The extra time—or increased dwell time—that foam allows for chemical to meet particles is a big asset in the toughest cleaning projects. Among them are facilities that process food.
The movie, The Silver Horde (1930), depicted in near-documentary format the netting and canning of Alaskan salmon. Anyone who watches the film today will not be able to stop thinking about “botulism”—the illness caused by clostridium that produces a human neurotoxin. (The film actually focuses on a love triangle, but the fish and the ingenuity in the seamless net-to-can process are what hold the viewer’s interest.)
Jump to 2020. Cleaning in food processing plants is a high-priority endeavor. From clostridium to E. coli to salmonella, the goal is to keep illness-causing microbes away from food and consumers.
Foam cleaning is used throughout the food industry on surfaces and equipment. Foam covers thoroughly, including recessed areas and junctures. Coverage can be documented by imaging, if necessary (e.g. after incidence of a foodborne illness).
Food facilities as different as abattoirs (once simply slaughterhouses) and greenhouses benefit from foam cleaning. The relative ease with which foam clings to vertical surfaces slated for cleaning makes it a great asset in such places.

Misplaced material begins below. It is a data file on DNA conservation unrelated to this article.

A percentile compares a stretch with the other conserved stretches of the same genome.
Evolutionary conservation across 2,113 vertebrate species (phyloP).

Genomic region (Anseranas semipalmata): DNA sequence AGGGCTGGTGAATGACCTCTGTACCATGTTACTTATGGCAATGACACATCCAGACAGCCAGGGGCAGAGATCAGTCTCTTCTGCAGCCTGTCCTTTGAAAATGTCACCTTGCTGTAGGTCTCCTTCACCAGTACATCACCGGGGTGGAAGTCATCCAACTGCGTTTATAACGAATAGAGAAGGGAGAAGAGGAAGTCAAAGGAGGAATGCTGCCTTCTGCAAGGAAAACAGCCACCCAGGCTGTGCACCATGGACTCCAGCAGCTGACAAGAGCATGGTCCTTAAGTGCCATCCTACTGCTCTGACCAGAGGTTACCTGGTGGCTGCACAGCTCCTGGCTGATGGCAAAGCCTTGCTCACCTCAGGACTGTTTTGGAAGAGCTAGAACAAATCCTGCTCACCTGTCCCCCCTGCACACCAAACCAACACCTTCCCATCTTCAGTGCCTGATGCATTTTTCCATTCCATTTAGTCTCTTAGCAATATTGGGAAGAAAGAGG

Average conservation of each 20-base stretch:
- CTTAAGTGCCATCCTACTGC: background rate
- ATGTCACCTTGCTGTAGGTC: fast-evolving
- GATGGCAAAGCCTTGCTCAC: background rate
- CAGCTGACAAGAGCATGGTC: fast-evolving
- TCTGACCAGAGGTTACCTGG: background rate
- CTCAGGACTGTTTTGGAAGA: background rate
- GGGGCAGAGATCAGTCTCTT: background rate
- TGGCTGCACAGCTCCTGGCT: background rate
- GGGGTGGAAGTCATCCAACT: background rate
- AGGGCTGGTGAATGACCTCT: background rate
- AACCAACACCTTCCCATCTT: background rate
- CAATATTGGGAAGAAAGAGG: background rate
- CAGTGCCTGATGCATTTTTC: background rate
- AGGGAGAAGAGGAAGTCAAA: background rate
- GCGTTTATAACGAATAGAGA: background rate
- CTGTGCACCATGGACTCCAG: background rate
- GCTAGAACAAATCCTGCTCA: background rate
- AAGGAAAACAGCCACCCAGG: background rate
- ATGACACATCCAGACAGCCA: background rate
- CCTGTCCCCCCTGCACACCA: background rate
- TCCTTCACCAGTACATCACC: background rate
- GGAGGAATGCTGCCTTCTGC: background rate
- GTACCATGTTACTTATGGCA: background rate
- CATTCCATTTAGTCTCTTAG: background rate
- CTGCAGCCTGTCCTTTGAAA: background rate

Chicken coops and transport coops can harbor fecal matter laden with salmonella or other bacteria. In turn, the bacteria can contaminate the chickens and then carcasses.
Finding the optimal way to clean coops is an active area of research. Studies of foam cleaning, including application of disinfectant, versus power washing and an application of disinfectant give the advantage to the foam. The foam can, apparently, get into the smallest imperfections in the wire of the cages.
In the poultry industry, the applicator for foam in some studies is a compressed air foam system (CAFS), or essentially a firefighting apparatus. Pressure washers are used for rinsing.
Low pressure foam application has been demonstrated to be the best method of cleaning food processing lines. It eliminates more of the bacteria, such as listeria, E. coli, and salmonella, that can be carried into products than does conventional cleaning. (Bacteria like listeria do not need much of a medium, or food source, to start reproducing rapidly. A biofilm left from incomplete cleaning will do.)